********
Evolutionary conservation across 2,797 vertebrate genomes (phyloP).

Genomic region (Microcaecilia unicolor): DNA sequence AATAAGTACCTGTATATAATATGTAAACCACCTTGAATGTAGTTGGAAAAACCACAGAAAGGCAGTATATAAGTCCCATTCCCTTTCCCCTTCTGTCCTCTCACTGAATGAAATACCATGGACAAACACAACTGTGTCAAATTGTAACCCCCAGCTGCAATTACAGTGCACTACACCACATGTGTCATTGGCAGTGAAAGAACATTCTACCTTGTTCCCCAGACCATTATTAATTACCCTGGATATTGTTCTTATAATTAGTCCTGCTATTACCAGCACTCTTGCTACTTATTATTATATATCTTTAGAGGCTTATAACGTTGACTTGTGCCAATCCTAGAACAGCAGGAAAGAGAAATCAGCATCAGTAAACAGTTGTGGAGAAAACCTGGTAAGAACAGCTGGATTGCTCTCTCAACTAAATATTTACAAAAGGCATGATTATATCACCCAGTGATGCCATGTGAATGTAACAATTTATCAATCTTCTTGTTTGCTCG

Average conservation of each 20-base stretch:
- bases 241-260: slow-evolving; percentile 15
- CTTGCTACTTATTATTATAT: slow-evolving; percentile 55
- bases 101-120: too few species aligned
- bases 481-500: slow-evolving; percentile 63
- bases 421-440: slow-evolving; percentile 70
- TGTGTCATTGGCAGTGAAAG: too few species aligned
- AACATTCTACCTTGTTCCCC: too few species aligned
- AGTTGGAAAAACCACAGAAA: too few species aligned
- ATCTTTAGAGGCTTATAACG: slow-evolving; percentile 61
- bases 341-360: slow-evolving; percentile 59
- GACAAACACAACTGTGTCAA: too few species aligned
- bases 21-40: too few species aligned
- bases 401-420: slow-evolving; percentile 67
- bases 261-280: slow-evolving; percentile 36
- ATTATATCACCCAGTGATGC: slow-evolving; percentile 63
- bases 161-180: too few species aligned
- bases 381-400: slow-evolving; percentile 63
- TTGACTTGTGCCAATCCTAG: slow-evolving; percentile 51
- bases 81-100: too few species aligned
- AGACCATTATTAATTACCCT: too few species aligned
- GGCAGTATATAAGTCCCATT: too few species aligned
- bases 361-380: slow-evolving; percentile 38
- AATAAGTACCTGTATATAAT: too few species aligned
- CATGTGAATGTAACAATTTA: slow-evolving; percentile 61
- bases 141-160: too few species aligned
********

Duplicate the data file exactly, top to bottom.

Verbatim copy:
Evolutionary conservation across 2,797 vertebrate genomes (phyloP).

Genomic region (Microcaecilia unicolor): DNA sequence AATAAGTACCTGTATATAATATGTAAACCACCTTGAATGTAGTTGGAAAAACCACAGAAAGGCAGTATATAAGTCCCATTCCCTTTCCCCTTCTGTCCTCTCACTGAATGAAATACCATGGACAAACACAACTGTGTCAAATTGTAACCCCCAGCTGCAATTACAGTGCACTACACCACATGTGTCATTGGCAGTGAAAGAACATTCTACCTTGTTCCCCAGACCATTATTAATTACCCTGGATATTGTTCTTATAATTAGTCCTGCTATTACCAGCACTCTTGCTACTTATTATTATATATCTTTAGAGGCTTATAACGTTGACTTGTGCCAATCCTAGAACAGCAGGAAAGAGAAATCAGCATCAGTAAACAGTTGTGGAGAAAACCTGGTAAGAACAGCTGGATTGCTCTCTCAACTAAATATTTACAAAAGGCATGATTATATCACCCAGTGATGCCATGTGAATGTAACAATTTATCAATCTTCTTGTTTGCTCG

Average conservation of each 20-base stretch:
- bases 241-260: slow-evolving; percentile 15
- CTTGCTACTTATTATTATAT: slow-evolving; percentile 55
- bases 101-120: too few species aligned
- bases 481-500: slow-evolving; percentile 63
- bases 421-440: slow-evolving; percentile 70
- TGTGTCATTGGCAGTGAAAG: too few species aligned
- AACATTCTACCTTGTTCCCC: too few species aligned
- AGTTGGAAAAACCACAGAAA: too few species aligned
- ATCTTTAGAGGCTTATAACG: slow-evolving; percentile 61
- bases 341-360: slow-evolving; percentile 59
- GACAAACACAACTGTGTCAA: too few species aligned
- bases 21-40: too few species aligned
- bases 401-420: slow-evolving; percentile 67
- bases 261-280: slow-evolving; percentile 36
- ATTATATCACCCAGTGATGC: slow-evolving; percentile 63
- bases 161-180: too few species aligned
- bases 381-400: slow-evolving; percentile 63
- TTGACTTGTGCCAATCCTAG: slow-evolving; percentile 51
- bases 81-100: too few species aligned
- AGACCATTATTAATTACCCT: too few species aligned
- GGCAGTATATAAGTCCCATT: too few species aligned
- bases 361-380: slow-evolving; percentile 38
- AATAAGTACCTGTATATAAT: too few species aligned
- CATGTGAATGTAACAATTTA: slow-evolving; percentile 61
- bases 141-160: too few species aligned